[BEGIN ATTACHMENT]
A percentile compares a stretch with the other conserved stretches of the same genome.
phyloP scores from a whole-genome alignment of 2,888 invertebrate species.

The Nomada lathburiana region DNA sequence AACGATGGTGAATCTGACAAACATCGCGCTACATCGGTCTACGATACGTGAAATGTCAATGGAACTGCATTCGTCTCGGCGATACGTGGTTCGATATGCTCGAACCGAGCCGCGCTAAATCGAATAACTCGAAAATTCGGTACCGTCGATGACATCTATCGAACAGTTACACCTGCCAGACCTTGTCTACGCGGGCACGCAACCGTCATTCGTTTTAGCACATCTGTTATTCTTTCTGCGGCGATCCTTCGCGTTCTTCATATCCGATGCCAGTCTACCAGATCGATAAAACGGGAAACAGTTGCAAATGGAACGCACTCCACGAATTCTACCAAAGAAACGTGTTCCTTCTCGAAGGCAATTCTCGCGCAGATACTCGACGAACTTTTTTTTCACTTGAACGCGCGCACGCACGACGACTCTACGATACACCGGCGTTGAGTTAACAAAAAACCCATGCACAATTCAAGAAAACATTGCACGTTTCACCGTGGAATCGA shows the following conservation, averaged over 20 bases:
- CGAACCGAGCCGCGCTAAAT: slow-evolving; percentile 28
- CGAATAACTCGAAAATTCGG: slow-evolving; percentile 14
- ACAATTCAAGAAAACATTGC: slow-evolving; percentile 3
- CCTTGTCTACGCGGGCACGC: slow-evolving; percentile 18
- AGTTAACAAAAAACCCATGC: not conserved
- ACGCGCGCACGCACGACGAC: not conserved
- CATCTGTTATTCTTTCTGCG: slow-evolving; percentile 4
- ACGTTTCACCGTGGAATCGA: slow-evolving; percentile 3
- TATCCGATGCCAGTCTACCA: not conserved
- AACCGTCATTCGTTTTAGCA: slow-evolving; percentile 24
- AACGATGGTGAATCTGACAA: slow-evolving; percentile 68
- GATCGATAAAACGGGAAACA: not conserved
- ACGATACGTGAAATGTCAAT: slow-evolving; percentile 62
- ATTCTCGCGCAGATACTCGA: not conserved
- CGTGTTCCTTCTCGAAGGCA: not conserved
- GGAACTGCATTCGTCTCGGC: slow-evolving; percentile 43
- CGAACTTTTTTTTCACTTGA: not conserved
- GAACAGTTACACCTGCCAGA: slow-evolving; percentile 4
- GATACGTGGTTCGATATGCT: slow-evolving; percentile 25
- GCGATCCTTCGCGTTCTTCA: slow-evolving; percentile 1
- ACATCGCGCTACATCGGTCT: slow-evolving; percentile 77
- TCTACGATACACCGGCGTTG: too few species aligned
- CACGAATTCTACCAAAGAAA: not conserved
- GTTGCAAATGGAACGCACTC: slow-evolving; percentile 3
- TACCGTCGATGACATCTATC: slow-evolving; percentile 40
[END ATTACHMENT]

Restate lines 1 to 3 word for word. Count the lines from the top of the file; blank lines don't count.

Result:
A percentile compares a stretch with the other conserved stretches of the same genome.
phyloP scores from a whole-genome alignment of 2,888 invertebrate species.

The Nomada lathburiana region DNA sequence AACGATGGTGAATCTGACAAACATCGCGCTACATCGGTCTACGATACGTGAAATGTCAATGGAACTGCATTCGTCTCGGCGATACGTGGTTCGATATGCTCGAACCGAGCCGCGCTAAATCGAATAACTCGAAAATTCGGTACCGTCGATGACATCTATCGAACAGTTACACCTGCCAGACCTTGTCTACGCGGGCACGCAACCGTCATTCGTTTTAGCACATCTGTTATTCTTTCTGCGGCGATCCTTCGCGTTCTTCATATCCGATGCCAGTCTACCAGATCGATAAAACGGGAAACAGTTGCAAATGGAACGCACTCCACGAATTCTACCAAAGAAACGTGTTCCTTCTCGAAGGCAATTCTCGCGCAGATACTCGACGAACTTTTTTTTCACTTGAACGCGCGCACGCACGACGACTCTACGATACACCGGCGTTGAGTTAACAAAAAACCCATGCACAATTCAAGAAAACATTGCACGTTTCACCGTGGAATCGA shows the following conservation, averaged over 20 bases: